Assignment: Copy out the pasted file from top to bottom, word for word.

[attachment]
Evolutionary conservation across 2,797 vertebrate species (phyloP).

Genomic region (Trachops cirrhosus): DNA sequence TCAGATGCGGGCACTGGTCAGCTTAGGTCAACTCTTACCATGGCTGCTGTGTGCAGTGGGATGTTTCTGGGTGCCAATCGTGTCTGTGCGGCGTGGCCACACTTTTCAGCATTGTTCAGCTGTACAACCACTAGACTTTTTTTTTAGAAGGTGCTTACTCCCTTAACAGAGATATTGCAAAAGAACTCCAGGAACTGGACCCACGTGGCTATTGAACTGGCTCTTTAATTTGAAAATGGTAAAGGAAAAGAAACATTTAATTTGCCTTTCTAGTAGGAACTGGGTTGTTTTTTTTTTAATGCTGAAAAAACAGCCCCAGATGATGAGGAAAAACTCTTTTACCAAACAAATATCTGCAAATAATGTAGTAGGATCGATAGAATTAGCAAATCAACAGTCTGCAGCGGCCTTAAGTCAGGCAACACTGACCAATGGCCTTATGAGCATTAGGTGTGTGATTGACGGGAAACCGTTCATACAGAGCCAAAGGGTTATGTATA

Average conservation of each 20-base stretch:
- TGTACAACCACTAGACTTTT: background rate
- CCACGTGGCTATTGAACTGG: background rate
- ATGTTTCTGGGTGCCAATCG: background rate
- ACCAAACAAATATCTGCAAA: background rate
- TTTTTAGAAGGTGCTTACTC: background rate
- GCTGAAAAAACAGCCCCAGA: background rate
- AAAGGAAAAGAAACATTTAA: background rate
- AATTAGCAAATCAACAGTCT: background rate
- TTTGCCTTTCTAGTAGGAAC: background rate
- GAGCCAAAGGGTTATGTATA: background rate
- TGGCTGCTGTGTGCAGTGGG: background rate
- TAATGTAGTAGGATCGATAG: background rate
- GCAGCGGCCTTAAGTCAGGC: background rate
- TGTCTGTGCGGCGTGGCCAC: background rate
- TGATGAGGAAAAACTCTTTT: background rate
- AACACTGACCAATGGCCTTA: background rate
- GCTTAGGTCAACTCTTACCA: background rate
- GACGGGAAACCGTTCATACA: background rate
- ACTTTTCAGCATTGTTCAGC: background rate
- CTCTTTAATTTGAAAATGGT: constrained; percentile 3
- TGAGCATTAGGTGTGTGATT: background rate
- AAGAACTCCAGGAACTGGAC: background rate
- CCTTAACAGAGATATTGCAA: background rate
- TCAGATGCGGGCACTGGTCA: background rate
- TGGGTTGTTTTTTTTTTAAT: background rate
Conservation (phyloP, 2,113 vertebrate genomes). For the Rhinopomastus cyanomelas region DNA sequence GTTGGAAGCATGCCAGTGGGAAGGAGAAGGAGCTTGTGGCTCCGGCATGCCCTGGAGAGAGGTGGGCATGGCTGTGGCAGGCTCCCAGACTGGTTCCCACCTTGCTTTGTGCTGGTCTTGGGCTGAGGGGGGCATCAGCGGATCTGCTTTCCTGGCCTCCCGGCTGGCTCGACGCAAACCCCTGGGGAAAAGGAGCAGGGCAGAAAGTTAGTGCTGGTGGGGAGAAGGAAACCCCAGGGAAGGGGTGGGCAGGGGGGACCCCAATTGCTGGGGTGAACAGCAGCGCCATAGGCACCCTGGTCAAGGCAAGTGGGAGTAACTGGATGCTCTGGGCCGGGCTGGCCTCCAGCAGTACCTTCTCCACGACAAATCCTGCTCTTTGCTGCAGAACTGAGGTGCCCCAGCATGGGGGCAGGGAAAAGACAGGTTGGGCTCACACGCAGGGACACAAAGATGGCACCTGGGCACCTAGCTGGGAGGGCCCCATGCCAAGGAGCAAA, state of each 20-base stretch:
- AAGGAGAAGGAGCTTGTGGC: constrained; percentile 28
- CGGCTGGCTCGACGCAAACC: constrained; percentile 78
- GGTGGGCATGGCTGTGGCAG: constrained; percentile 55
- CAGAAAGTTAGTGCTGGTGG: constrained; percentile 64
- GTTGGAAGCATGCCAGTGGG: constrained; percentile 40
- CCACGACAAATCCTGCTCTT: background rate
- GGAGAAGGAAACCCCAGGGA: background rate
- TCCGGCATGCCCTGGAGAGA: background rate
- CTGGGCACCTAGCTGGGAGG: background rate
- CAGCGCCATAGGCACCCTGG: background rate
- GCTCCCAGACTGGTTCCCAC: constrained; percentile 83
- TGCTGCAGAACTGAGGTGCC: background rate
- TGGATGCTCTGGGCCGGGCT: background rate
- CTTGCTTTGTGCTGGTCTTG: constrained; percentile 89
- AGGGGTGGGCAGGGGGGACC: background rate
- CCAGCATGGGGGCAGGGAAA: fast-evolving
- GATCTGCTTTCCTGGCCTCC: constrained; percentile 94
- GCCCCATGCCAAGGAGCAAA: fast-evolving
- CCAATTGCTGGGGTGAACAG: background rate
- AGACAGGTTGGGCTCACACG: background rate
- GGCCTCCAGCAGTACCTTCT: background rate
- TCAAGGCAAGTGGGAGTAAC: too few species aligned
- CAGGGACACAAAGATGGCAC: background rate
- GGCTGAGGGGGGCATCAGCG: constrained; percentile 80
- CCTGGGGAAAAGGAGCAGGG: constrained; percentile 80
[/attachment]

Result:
Evolutionary conservation across 2,797 vertebrate species (phyloP).

Genomic region (Trachops cirrhosus): DNA sequence TCAGATGCGGGCACTGGTCAGCTTAGGTCAACTCTTACCATGGCTGCTGTGTGCAGTGGGATGTTTCTGGGTGCCAATCGTGTCTGTGCGGCGTGGCCACACTTTTCAGCATTGTTCAGCTGTACAACCACTAGACTTTTTTTTTAGAAGGTGCTTACTCCCTTAACAGAGATATTGCAAAAGAACTCCAGGAACTGGACCCACGTGGCTATTGAACTGGCTCTTTAATTTGAAAATGGTAAAGGAAAAGAAACATTTAATTTGCCTTTCTAGTAGGAACTGGGTTGTTTTTTTTTTAATGCTGAAAAAACAGCCCCAGATGATGAGGAAAAACTCTTTTACCAAACAAATATCTGCAAATAATGTAGTAGGATCGATAGAATTAGCAAATCAACAGTCTGCAGCGGCCTTAAGTCAGGCAACACTGACCAATGGCCTTATGAGCATTAGGTGTGTGATTGACGGGAAACCGTTCATACAGAGCCAAAGGGTTATGTATA

Average conservation of each 20-base stretch:
- TGTACAACCACTAGACTTTT: background rate
- CCACGTGGCTATTGAACTGG: background rate
- ATGTTTCTGGGTGCCAATCG: background rate
- ACCAAACAAATATCTGCAAA: background rate
- TTTTTAGAAGGTGCTTACTC: background rate
- GCTGAAAAAACAGCCCCAGA: background rate
- AAAGGAAAAGAAACATTTAA: background rate
- AATTAGCAAATCAACAGTCT: background rate
- TTTGCCTTTCTAGTAGGAAC: background rate
- GAGCCAAAGGGTTATGTATA: background rate
- TGGCTGCTGTGTGCAGTGGG: background rate
- TAATGTAGTAGGATCGATAG: background rate
- GCAGCGGCCTTAAGTCAGGC: background rate
- TGTCTGTGCGGCGTGGCCAC: background rate
- TGATGAGGAAAAACTCTTTT: background rate
- AACACTGACCAATGGCCTTA: background rate
- GCTTAGGTCAACTCTTACCA: background rate
- GACGGGAAACCGTTCATACA: background rate
- ACTTTTCAGCATTGTTCAGC: background rate
- CTCTTTAATTTGAAAATGGT: constrained; percentile 3
- TGAGCATTAGGTGTGTGATT: background rate
- AAGAACTCCAGGAACTGGAC: background rate
- CCTTAACAGAGATATTGCAA: background rate
- TCAGATGCGGGCACTGGTCA: background rate
- TGGGTTGTTTTTTTTTTAAT: background rate
Conservation (phyloP, 2,113 vertebrate genomes). For the Rhinopomastus cyanomelas region DNA sequence GTTGGAAGCATGCCAGTGGGAAGGAGAAGGAGCTTGTGGCTCCGGCATGCCCTGGAGAGAGGTGGGCATGGCTGTGGCAGGCTCCCAGACTGGTTCCCACCTTGCTTTGTGCTGGTCTTGGGCTGAGGGGGGCATCAGCGGATCTGCTTTCCTGGCCTCCCGGCTGGCTCGACGCAAACCCCTGGGGAAAAGGAGCAGGGCAGAAAGTTAGTGCTGGTGGGGAGAAGGAAACCCCAGGGAAGGGGTGGGCAGGGGGGACCCCAATTGCTGGGGTGAACAGCAGCGCCATAGGCACCCTGGTCAAGGCAAGTGGGAGTAACTGGATGCTCTGGGCCGGGCTGGCCTCCAGCAGTACCTTCTCCACGACAAATCCTGCTCTTTGCTGCAGAACTGAGGTGCCCCAGCATGGGGGCAGGGAAAAGACAGGTTGGGCTCACACGCAGGGACACAAAGATGGCACCTGGGCACCTAGCTGGGAGGGCCCCATGCCAAGGAGCAAA, state of each 20-base stretch:
- AAGGAGAAGGAGCTTGTGGC: constrained; percentile 28
- CGGCTGGCTCGACGCAAACC: constrained; percentile 78
- GGTGGGCATGGCTGTGGCAG: constrained; percentile 55
- CAGAAAGTTAGTGCTGGTGG: constrained; percentile 64
- GTTGGAAGCATGCCAGTGGG: constrained; percentile 40
- CCACGACAAATCCTGCTCTT: background rate
- GGAGAAGGAAACCCCAGGGA: background rate
- TCCGGCATGCCCTGGAGAGA: background rate
- CTGGGCACCTAGCTGGGAGG: background rate
- CAGCGCCATAGGCACCCTGG: background rate
- GCTCCCAGACTGGTTCCCAC: constrained; percentile 83
- TGCTGCAGAACTGAGGTGCC: background rate
- TGGATGCTCTGGGCCGGGCT: background rate
- CTTGCTTTGTGCTGGTCTTG: constrained; percentile 89
- AGGGGTGGGCAGGGGGGACC: background rate
- CCAGCATGGGGGCAGGGAAA: fast-evolving
- GATCTGCTTTCCTGGCCTCC: constrained; percentile 94
- GCCCCATGCCAAGGAGCAAA: fast-evolving
- CCAATTGCTGGGGTGAACAG: background rate
- AGACAGGTTGGGCTCACACG: background rate
- GGCCTCCAGCAGTACCTTCT: background rate
- TCAAGGCAAGTGGGAGTAAC: too few species aligned
- CAGGGACACAAAGATGGCAC: background rate
- GGCTGAGGGGGGCATCAGCG: constrained; percentile 80
- CCTGGGGAAAAGGAGCAGGG: constrained; percentile 80